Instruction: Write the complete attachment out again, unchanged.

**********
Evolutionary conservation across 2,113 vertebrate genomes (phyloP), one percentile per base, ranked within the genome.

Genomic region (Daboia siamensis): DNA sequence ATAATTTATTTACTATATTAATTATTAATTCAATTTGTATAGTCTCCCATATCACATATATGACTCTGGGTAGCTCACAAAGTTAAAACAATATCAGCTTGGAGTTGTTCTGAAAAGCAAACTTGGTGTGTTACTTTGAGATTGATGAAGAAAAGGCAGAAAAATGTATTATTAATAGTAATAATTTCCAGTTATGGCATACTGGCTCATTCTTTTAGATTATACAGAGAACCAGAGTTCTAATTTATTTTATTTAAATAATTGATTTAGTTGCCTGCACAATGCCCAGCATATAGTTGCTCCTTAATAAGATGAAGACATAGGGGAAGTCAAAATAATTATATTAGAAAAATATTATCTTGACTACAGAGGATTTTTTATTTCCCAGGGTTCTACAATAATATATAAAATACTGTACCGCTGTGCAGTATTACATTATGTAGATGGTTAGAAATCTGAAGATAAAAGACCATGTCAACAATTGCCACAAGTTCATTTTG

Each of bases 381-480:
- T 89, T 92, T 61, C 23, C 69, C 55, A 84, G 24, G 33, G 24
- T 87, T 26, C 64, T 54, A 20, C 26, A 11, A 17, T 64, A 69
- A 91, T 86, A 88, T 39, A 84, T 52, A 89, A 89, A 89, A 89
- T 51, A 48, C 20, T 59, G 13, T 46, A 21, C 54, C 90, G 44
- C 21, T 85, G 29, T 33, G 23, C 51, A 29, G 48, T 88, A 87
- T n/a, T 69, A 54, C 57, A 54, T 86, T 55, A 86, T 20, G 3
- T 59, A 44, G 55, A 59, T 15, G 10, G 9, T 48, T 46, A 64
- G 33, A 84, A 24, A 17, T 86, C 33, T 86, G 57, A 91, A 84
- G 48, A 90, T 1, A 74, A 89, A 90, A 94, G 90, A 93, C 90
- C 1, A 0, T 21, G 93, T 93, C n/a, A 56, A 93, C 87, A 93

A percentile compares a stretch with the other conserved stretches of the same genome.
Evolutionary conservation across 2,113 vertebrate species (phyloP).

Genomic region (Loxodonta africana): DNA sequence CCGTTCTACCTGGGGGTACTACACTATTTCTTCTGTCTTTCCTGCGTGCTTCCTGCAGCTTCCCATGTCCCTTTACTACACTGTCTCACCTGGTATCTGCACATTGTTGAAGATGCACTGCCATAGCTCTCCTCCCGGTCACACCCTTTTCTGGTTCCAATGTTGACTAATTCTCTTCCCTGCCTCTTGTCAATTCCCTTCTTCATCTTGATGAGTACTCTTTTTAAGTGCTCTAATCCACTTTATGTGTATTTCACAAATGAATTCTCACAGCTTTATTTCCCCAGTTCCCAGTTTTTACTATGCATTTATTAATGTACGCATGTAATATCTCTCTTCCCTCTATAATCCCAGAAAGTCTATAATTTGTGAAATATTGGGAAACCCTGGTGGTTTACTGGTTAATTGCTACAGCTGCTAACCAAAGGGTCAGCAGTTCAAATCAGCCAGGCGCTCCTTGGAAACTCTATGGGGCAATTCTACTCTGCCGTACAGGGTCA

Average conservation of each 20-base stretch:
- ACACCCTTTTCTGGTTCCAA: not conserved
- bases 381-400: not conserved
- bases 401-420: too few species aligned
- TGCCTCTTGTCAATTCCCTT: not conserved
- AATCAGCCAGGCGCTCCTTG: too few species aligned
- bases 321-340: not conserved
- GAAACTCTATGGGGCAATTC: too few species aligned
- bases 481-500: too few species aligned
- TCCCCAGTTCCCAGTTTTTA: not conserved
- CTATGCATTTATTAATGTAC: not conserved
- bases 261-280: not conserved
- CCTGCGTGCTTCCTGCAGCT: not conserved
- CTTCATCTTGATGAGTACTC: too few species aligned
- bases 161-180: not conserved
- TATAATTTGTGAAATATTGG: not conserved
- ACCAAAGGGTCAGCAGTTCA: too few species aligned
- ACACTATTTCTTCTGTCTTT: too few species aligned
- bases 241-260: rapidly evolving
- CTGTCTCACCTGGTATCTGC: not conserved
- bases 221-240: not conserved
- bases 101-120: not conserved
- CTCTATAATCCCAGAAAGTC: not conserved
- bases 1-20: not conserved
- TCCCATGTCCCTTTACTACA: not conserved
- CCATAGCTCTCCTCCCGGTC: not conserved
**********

Evolutionary conservation across 2,113 vertebrate genomes (phyloP), one percentile per base, ranked within the genome.

Genomic region (Daboia siamensis): DNA sequence ATAATTTATTTACTATATTAATTATTAATTCAATTTGTATAGTCTCCCATATCACATATATGACTCTGGGTAGCTCACAAAGTTAAAACAATATCAGCTTGGAGTTGTTCTGAAAAGCAAACTTGGTGTGTTACTTTGAGATTGATGAAGAAAAGGCAGAAAAATGTATTATTAATAGTAATAATTTCCAGTTATGGCATACTGGCTCATTCTTTTAGATTATACAGAGAACCAGAGTTCTAATTTATTTTATTTAAATAATTGATTTAGTTGCCTGCACAATGCCCAGCATATAGTTGCTCCTTAATAAGATGAAGACATAGGGGAAGTCAAAATAATTATATTAGAAAAATATTATCTTGACTACAGAGGATTTTTTATTTCCCAGGGTTCTACAATAATATATAAAATACTGTACCGCTGTGCAGTATTACATTATGTAGATGGTTAGAAATCTGAAGATAAAAGACCATGTCAACAATTGCCACAAGTTCATTTTG

Each of bases 381-480:
- T 89, T 92, T 61, C 23, C 69, C 55, A 84, G 24, G 33, G 24
- T 87, T 26, C 64, T 54, A 20, C 26, A 11, A 17, T 64, A 69
- A 91, T 86, A 88, T 39, A 84, T 52, A 89, A 89, A 89, A 89
- T 51, A 48, C 20, T 59, G 13, T 46, A 21, C 54, C 90, G 44
- C 21, T 85, G 29, T 33, G 23, C 51, A 29, G 48, T 88, A 87
- T n/a, T 69, A 54, C 57, A 54, T 86, T 55, A 86, T 20, G 3
- T 59, A 44, G 55, A 59, T 15, G 10, G 9, T 48, T 46, A 64
- G 33, A 84, A 24, A 17, T 86, C 33, T 86, G 57, A 91, A 84
- G 48, A 90, T 1, A 74, A 89, A 90, A 94, G 90, A 93, C 90
- C 1, A 0, T 21, G 93, T 93, C n/a, A 56, A 93, C 87, A 93

A percentile compares a stretch with the other conserved stretches of the same genome.
Evolutionary conservation across 2,113 vertebrate species (phyloP).

Genomic region (Loxodonta africana): DNA sequence CCGTTCTACCTGGGGGTACTACACTATTTCTTCTGTCTTTCCTGCGTGCTTCCTGCAGCTTCCCATGTCCCTTTACTACACTGTCTCACCTGGTATCTGCACATTGTTGAAGATGCACTGCCATAGCTCTCCTCCCGGTCACACCCTTTTCTGGTTCCAATGTTGACTAATTCTCTTCCCTGCCTCTTGTCAATTCCCTTCTTCATCTTGATGAGTACTCTTTTTAAGTGCTCTAATCCACTTTATGTGTATTTCACAAATGAATTCTCACAGCTTTATTTCCCCAGTTCCCAGTTTTTACTATGCATTTATTAATGTACGCATGTAATATCTCTCTTCCCTCTATAATCCCAGAAAGTCTATAATTTGTGAAATATTGGGAAACCCTGGTGGTTTACTGGTTAATTGCTACAGCTGCTAACCAAAGGGTCAGCAGTTCAAATCAGCCAGGCGCTCCTTGGAAACTCTATGGGGCAATTCTACTCTGCCGTACAGGGTCA

Average conservation of each 20-base stretch:
- ACACCCTTTTCTGGTTCCAA: not conserved
- bases 381-400: not conserved
- bases 401-420: too few species aligned
- TGCCTCTTGTCAATTCCCTT: not conserved
- AATCAGCCAGGCGCTCCTTG: too few species aligned
- bases 321-340: not conserved
- GAAACTCTATGGGGCAATTC: too few species aligned
- bases 481-500: too few species aligned
- TCCCCAGTTCCCAGTTTTTA: not conserved
- CTATGCATTTATTAATGTAC: not conserved
- bases 261-280: not conserved
- CCTGCGTGCTTCCTGCAGCT: not conserved
- CTTCATCTTGATGAGTACTC: too few species aligned
- bases 161-180: not conserved
- TATAATTTGTGAAATATTGG: not conserved
- ACCAAAGGGTCAGCAGTTCA: too few species aligned
- ACACTATTTCTTCTGTCTTT: too few species aligned
- bases 241-260: rapidly evolving
- CTGTCTCACCTGGTATCTGC: not conserved
- bases 221-240: not conserved
- bases 101-120: not conserved
- CTCTATAATCCCAGAAAGTC: not conserved
- bases 1-20: not conserved
- TCCCATGTCCCTTTACTACA: not conserved
- CCATAGCTCTCCTCCCGGTC: not conserved